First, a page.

Lexington; studied during the summers of 1832 and '33 
at Warren Academy, Woburn. In 1833 he was entered at 
Brown University, but left at the close of the term through 
lack of funds. He taught at Arlington a short time, after 
which he was assistant teacher in the Lowell High School 
till 1839, when he came to Worcester, as heretofore stated. 
For four months he was in the Normal School at Barre, 
whence he returned to the High School at Lowell, where 
he remained till the close of 1879. His whole term of 
teaching comprised fifty years, of which forty-three were 
spent in Lowell as instructor in mathematics. In 1840 he 
wrote "Russell's Rational Arithmetic." The first immigrant 

Reminiscences of Thomas Street Schools. 103 

was William, who was found in Cambridge in 1640. It 
is thought that the family descended from the Rosels, 
Rosselins, etc., of England. Mr. George W. Russell, a 
highly esteemed manufacturer of carriages in this city, was 
his brother. 

Mr. Caleb B. Metcalf commenced teaching in the Thomas 
street schoolhouse in April, 1846. He witnessed the demo- 
lition of the old and poorly adapted, yet time honored, 
building, and the erection of the new, commodious and well 
arranged one, in which he held sway as head master till 
1856, when he resigned his position and established the 
well known Highland Military School, which reached a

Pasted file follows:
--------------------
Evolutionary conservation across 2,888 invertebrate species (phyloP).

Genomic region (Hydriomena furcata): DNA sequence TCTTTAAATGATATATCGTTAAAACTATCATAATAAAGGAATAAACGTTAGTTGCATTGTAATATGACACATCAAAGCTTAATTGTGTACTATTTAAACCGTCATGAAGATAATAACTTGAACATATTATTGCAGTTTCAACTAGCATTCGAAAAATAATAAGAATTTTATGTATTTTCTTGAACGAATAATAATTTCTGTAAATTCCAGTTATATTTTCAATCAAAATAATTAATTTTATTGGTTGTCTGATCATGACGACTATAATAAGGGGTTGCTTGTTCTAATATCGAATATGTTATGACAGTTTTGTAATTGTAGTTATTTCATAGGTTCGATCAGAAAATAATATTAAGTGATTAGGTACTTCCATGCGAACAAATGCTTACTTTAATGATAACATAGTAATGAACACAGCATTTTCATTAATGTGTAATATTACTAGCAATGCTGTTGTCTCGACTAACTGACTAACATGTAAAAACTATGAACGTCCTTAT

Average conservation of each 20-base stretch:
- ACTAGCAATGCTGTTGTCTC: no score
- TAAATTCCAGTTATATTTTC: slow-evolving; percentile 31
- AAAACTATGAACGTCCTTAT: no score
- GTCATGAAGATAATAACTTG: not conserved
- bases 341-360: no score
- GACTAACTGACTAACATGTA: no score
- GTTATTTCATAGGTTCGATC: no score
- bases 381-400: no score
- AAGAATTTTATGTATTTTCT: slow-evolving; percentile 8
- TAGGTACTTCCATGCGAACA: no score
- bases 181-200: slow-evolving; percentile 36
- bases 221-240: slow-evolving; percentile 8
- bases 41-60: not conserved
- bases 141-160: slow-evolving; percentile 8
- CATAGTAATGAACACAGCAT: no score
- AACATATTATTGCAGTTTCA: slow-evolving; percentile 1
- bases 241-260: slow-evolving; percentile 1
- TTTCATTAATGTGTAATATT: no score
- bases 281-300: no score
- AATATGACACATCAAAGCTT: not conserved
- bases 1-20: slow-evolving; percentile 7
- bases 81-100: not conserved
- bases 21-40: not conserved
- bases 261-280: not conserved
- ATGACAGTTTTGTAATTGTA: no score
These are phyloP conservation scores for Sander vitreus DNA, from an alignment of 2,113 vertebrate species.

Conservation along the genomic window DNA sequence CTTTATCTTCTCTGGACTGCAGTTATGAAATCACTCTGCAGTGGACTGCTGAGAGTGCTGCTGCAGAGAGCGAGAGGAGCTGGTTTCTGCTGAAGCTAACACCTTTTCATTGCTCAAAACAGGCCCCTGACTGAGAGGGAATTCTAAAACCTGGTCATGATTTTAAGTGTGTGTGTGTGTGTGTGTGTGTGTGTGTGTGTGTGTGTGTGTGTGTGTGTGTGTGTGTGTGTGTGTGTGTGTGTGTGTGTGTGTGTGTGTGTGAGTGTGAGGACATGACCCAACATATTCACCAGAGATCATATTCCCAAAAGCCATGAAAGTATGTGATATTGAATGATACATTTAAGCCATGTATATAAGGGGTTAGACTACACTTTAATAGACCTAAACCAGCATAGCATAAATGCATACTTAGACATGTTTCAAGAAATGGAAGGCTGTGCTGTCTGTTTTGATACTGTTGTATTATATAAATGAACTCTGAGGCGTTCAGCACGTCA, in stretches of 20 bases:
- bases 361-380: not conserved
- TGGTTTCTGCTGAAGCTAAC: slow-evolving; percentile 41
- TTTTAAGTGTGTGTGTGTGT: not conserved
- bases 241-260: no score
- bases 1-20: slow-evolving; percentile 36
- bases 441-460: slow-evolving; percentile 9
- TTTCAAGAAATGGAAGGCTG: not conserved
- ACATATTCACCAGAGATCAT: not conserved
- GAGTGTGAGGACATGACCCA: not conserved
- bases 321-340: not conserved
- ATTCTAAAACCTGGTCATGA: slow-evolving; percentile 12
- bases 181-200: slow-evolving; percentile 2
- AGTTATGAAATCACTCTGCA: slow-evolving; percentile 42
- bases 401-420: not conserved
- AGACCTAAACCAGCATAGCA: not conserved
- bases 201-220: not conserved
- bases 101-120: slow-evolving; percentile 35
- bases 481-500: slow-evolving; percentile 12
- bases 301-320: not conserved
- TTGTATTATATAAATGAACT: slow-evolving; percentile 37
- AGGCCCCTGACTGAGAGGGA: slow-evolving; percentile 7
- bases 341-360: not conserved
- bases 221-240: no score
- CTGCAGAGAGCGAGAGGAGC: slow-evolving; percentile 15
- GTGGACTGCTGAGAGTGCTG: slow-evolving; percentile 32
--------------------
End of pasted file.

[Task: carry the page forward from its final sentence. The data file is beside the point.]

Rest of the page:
high degree of perfection under his administration. Several 
of its graduates did good service as officers in the War of 
the Rebellion. The sight of a full company of Highland 
Cadets marching with a step like veterans up Main street 
to the Common, and afterwards going through their mili- 
tary drill, was anticipated by crowds of people, who greeted 
them with hearty cheers. Mr. Metcalf was a good or- 
ganizer, a rigid disciplinarian and a successful instructor. 

The Latin Grammar School came to an end practically 
with the administration of Mr. Rodolphus Baker Hubbard, 
whose term of teaching began in May, 1842, and closed 
in December, 1844, when he resigned for private reasons, 
his instruction having been " entirely to the satisfaction 
of the Committee/' It will not be too much to say that 
he was not, as a teacher, inferior to any of his predecessors. 
In the report of the School Committee made April 3, 1843, 
it says, "This school has been taught by Mr. R. B. Hubbard, 
formerly of Northampton. He commenced his labors in 
May last. The Committee have great pleasure in saying 
that this school, since it came under the charge of Mr. 
Hubbard, has been all that they could reasonably desire. 
The teacher brought with him a high reputation for success